An unapologetic plant geek shares advice and opinions on gardening, the contrived and the natural landscape, as well as occasional topics from the other side of the gate.

August 23, 2015

Tubing and Tattoos

     Earlier this month, some friends and I left the flatlands, and headed west to Scottsville for a day of tubing on the James River. This is one of my favorite things to do on a late summer day when the water is warm and clear. I wish I could share with you the beauty of the James, but on a total immersion trip like this, carrying anything subject to water damage, such as a camera, is not good idea. Though this didn't stop several members of the nearby and inebriated college crowd from bringing along their own electronic devices to broadcast loud and bad music. I kept wondering if I could hold my breath long enough to swim under water to the noise's source, overturn it, then swim away undetected. I've already made a note to myself to make an earlier departure next time so as to avoid this crowd. Despite this we had a lovely time, and after spending a delightful evening in nearby Charlottesville, we headed back home, but not before stopping at the Virginia Museum of Fine Arts (VMFA) in Richmond.

     Having spent much of my life in Richmond, the museum is familiar to me, or at least it was before its latest, and impressive, renovation.
Entrance Planter

Robins Sculpture Garden (2)

     Underneath and behind the sloping garden above is the new parking garage. What used to be the old parking lot is now the Robins Sculpture Garden, which as a card-carrying treehugger, I think is indeed a better use of any space.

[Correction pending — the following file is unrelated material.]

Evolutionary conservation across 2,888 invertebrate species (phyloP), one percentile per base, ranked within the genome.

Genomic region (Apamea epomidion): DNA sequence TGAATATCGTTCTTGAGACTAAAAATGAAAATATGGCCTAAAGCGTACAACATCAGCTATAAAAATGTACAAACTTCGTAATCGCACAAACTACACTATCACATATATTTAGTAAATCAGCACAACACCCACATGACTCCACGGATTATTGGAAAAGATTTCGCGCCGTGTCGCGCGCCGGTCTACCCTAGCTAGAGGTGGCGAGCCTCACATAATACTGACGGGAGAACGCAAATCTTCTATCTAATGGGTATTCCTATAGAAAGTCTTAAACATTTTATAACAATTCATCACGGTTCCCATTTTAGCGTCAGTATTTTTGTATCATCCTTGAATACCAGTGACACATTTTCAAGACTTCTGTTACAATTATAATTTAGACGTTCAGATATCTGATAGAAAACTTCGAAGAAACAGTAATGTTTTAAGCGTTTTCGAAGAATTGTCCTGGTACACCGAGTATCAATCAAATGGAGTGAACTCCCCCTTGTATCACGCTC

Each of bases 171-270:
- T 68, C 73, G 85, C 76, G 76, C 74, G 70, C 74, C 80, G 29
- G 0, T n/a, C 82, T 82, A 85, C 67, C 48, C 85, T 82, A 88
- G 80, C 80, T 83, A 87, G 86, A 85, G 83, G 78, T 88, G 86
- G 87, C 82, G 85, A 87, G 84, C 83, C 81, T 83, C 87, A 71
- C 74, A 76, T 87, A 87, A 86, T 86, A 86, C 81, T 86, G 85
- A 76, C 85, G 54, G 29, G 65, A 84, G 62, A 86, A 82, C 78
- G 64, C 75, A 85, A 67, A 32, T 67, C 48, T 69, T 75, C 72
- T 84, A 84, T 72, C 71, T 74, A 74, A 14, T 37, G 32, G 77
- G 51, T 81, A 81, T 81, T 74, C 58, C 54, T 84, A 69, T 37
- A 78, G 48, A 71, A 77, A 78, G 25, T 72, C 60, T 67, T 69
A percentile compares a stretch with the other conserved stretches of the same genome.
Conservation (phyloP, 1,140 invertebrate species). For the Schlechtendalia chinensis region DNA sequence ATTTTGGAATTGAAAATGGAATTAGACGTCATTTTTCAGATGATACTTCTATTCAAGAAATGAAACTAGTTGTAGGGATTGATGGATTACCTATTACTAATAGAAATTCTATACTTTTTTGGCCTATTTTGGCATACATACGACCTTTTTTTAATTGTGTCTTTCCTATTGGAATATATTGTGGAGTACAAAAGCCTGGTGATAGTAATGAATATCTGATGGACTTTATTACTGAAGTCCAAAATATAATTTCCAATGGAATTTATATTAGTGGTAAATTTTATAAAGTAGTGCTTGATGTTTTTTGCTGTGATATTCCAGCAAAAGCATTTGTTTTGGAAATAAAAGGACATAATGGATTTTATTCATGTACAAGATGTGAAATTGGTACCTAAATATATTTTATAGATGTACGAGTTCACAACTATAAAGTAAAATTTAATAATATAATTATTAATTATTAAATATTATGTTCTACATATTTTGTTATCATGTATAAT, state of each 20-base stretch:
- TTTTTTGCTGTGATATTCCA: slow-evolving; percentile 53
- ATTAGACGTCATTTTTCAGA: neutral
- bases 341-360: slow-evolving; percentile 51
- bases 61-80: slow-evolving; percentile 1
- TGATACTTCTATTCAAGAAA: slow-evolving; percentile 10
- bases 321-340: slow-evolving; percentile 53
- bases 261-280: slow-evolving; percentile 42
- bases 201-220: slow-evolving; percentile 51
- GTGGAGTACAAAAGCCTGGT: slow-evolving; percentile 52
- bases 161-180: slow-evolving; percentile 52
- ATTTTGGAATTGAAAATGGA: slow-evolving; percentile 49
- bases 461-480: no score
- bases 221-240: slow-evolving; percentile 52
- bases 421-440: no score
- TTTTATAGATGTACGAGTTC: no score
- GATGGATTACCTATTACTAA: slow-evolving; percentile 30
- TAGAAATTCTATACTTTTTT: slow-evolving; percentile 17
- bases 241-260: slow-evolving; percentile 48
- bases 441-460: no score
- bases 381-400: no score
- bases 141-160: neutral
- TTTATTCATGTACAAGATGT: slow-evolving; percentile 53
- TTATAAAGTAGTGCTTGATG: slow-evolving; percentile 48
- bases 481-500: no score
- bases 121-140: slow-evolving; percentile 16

Robins Sculpture Garden

Red Reeds, Dale Chihuly  (1)

La Riviere, Aristide Maillol

     On one side of the garden is a building whose architect was allowed access to the original plans for the White House to use as derivation. Built in 1932, it was, ironically, the Home for Needy Confederate Women. It's last occupants were moved to a nursing home in 1989, and it then became VMFA offices and meeting rooms. The rest of the museum's grounds were once part of a residential complex for poor and disabled Confederate veterans. There has been much talk of relegating all things Confederate to museums, so I guess Richmond has had a head start.
Home for Needy Confederate Women

     The museum itself has undergone many additions and renovations, the latest one is decidedly modern, and has created much new space. The entrance is now a large atrium that runs through all the museum's floors. At one end is the sculpture garden and restaurants, and at the other is a large leaping hare.
VMFA Cochrane Atrium (2)

VMFA Cochrane Atrium (1)

Large Leaping Hare, Barry Flanagan (1)

Large Leaping Hare, Barry Flanagan (2)

     The first thing we saw was a photography exhibition titled Organic: Photographs of the Natural World. Though I enjoyed the show as a whole, I got stuck on the fact that the title of one of the photographs is Bellevue Chinese Witch Hazel though it is clearly a loropetalum. Next to the photos was the entrance to the South Asian gallery, where I ran into a childhood memory.
VMFA South Asian Galleries (4)

     I think I first saw this depiction of a dancing Shiva on one of Miss Greene's 5th grade field trips, and I was fascinated with the statue, and have looked for it on each visit since. On my recent trip it was only one of many things that caught my eye at this wonderful museum.
VMFA South Asian Galleries (7)

VMFA South Asian Galleries (8)

Tiffany Lamps (1)